BETHANY BEACH, Del. — Nicole Aguilar looked up at a pink impressionist Atlantic sunset and took a deep breath of ocean air. She blew it out.
“I still can’t exhale,” she said. “I’ll never be able to exhale.”
But this week, on the sand in Bethany Beach, will be the closest she’ll have come in a long time.
She’s the full-time caregiver to her beefy, tattooed 35-year-old husband, Vicente, an Army veteran who suffered a traumatic brain injury in a blast that rocked the Jordanian Embassy in Iraq in 2003. He was knocked down, then charged into the rubble and dragged injured people to safety. After Army doctors declared him A-okay, he was sent on two more deployments. Two more blasts destroyed him.
“He came back a different man. I’ll never have the man I married,” said Aguilar, 31.
Most of America has moved on from Iraq and Afghanistan. We’re all talking about Syria. But the military families broken by these long wars don’t get to move on.
They are stuck in endless doctor appointments, arguments over medical bills, surgery after surgery and all those looks they get at their prosthetics, their head scars, their paralyzed faces. Retirement at 28, with little hope of working or functioning again.
While most of us are guilty of forgetting about them, one small town is trying to remember this week. As beach resorts up and down the Eastern Seaboard snapped up the sand chairs and rolled in the ice cream shop awnings after Labor Day, Bethany Beach did something different.
People put out new signs: “Welcome Wounded Warriors!” “Thank You For Our Freedom!” “Welcome Military Families — Our Heroes.”
Small businesses donated gift baskets, kept the kayaks out, lined up 14 fishing boats, got the horses saddled up and the Jet Skis ready, and people opened their homes.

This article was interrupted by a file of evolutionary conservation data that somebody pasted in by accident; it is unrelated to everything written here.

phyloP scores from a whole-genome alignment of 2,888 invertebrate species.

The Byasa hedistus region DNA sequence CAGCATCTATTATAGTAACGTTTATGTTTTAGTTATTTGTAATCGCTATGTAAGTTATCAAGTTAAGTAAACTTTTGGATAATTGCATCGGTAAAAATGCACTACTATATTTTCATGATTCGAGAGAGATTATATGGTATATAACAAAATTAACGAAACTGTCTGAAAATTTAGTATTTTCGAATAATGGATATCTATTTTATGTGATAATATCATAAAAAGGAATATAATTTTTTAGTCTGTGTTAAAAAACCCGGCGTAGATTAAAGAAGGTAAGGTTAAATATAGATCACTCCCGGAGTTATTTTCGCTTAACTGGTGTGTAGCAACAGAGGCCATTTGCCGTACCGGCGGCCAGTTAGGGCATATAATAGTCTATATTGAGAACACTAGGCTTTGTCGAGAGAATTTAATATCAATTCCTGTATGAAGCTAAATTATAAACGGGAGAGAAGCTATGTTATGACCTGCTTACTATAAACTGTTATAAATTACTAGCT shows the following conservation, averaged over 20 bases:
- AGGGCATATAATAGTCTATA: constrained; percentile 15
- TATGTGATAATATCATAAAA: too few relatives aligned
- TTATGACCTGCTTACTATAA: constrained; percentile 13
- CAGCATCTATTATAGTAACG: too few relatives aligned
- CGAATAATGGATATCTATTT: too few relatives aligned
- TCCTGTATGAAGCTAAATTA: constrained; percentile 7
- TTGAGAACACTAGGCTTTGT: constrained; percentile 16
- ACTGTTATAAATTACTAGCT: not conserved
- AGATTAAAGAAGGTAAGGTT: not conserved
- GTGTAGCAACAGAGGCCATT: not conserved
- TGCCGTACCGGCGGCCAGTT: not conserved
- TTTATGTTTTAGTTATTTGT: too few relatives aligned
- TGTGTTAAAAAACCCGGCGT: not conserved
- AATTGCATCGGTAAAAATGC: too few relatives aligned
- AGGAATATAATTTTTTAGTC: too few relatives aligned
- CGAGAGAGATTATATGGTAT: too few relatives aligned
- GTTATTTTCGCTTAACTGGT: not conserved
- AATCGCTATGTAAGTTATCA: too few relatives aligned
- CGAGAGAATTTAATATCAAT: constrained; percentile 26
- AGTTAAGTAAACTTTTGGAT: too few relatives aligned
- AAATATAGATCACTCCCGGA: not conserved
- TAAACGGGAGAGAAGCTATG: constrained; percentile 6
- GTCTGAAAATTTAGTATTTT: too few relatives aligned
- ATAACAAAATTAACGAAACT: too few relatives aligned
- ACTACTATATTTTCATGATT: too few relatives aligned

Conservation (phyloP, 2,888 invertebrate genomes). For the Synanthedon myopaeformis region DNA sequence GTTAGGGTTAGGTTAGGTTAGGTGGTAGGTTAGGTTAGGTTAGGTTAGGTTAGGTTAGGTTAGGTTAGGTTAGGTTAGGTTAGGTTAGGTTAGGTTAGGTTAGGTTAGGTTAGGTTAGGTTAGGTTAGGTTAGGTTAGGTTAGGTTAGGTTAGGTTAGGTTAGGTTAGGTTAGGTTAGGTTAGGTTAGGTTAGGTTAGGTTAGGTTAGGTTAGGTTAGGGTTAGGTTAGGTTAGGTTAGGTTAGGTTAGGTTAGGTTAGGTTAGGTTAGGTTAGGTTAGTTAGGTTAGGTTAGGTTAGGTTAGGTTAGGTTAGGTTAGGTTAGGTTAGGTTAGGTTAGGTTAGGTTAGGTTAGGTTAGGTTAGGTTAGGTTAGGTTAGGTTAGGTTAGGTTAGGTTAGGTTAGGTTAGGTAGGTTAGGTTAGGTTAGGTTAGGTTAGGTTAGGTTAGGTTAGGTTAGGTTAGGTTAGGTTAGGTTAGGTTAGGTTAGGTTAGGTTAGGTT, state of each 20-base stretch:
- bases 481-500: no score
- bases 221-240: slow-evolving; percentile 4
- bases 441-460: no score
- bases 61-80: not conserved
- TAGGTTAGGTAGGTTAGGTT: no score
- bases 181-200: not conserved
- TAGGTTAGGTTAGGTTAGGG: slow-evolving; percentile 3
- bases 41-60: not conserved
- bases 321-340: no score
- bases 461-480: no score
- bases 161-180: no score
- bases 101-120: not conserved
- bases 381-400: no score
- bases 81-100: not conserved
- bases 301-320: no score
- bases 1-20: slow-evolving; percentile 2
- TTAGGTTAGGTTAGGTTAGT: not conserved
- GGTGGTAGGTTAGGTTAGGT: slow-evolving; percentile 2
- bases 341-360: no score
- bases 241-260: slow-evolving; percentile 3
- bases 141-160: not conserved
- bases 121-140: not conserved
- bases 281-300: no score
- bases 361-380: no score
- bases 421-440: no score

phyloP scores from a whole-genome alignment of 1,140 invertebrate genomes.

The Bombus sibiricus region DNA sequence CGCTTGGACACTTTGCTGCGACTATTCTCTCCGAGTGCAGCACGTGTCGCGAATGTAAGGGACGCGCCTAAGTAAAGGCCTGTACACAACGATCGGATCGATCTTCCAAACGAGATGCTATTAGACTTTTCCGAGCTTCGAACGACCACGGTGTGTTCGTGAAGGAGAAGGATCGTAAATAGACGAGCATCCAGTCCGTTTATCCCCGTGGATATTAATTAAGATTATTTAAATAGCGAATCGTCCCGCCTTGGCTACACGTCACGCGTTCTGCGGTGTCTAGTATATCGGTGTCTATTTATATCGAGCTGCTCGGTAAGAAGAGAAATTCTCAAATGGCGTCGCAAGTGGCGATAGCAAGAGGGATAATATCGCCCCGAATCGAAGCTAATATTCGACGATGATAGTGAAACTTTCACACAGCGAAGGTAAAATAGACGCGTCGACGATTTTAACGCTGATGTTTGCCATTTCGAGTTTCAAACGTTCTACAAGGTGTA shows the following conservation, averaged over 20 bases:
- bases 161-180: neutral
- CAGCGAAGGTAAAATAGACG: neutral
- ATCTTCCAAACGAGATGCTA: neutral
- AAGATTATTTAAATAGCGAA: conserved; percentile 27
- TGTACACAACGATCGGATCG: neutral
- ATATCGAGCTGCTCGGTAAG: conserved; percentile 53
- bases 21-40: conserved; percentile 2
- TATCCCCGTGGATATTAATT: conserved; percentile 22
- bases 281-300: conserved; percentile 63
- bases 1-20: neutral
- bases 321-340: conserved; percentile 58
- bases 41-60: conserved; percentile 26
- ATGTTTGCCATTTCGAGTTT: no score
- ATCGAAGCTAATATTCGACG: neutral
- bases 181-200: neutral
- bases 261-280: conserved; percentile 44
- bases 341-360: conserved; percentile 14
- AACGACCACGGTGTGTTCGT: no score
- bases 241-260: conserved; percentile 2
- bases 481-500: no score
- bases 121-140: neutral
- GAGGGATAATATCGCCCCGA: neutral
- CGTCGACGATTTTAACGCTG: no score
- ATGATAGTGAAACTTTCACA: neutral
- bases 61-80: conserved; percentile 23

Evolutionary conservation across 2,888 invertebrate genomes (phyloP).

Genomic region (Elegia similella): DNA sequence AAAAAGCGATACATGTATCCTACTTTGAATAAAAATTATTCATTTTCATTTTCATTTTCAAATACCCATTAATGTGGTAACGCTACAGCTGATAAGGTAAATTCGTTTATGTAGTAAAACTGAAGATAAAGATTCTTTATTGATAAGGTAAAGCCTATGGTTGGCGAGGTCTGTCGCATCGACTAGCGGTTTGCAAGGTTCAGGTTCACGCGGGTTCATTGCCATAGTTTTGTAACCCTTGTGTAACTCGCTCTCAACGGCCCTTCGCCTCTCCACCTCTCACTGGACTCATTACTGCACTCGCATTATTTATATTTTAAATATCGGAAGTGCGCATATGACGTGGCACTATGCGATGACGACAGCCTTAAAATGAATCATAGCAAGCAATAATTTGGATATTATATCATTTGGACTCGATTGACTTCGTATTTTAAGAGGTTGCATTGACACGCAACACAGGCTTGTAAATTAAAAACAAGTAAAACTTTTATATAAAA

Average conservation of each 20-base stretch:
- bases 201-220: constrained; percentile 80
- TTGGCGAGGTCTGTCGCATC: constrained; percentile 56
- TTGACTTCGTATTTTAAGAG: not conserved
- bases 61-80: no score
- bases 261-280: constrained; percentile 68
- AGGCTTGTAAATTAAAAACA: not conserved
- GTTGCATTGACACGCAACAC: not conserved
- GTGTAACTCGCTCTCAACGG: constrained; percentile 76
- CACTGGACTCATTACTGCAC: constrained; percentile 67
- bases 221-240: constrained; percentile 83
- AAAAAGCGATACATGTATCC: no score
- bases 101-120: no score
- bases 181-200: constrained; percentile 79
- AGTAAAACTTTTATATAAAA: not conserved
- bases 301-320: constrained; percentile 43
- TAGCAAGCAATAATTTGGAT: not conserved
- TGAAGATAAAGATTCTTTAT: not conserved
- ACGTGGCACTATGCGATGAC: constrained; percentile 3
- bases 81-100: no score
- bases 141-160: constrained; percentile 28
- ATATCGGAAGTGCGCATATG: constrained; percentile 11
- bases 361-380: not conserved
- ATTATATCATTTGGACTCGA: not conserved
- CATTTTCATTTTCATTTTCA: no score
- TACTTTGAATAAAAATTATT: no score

This week, 25 wounded veterans and their families are being treated like celebrities in this town. They wear VIF (Very Important Family) dog tags that get them free ice cream cones, lunches, golf games, spa treatments, and “thank you for your service” hat tips and handshakes.
Giant provided four bags of groceries to every family, the fancy restaurants in town are serving them free dinners and bike rentals are on the house.
It began when two friends — Diane Pohanka, 53, of Alexandria and Becky Johns, 55, of Bethany Beach — were talking one night about the struggle of military families. They didn’t really know any at the time, but they imagined the families coping with the trauma of hospitalization, mental anguish, financial strain and a life that went from deployment to injury to hospital.
Pohanka, a flight attendant, remembered a long talk she had about military families on a flight with a retired Rockville doctor, Richard Katon, 72.
She got in touch with him, and the three hatched a simple plan: Get a dozen or so fellow beach house owners to turn their vacation homes over to veterans and their families for a week. They advertised in the local paper for homeowners and worked with the United Service Organizations, Walter Reed National Military Medical Center and the Wounded Warrior Project to find families.
Nearly 50 Bethany Beach residents offered their homes, and more than 70 military families applied. They decided 25 would be a manageable number the first year. They called it Operation Seas the Day.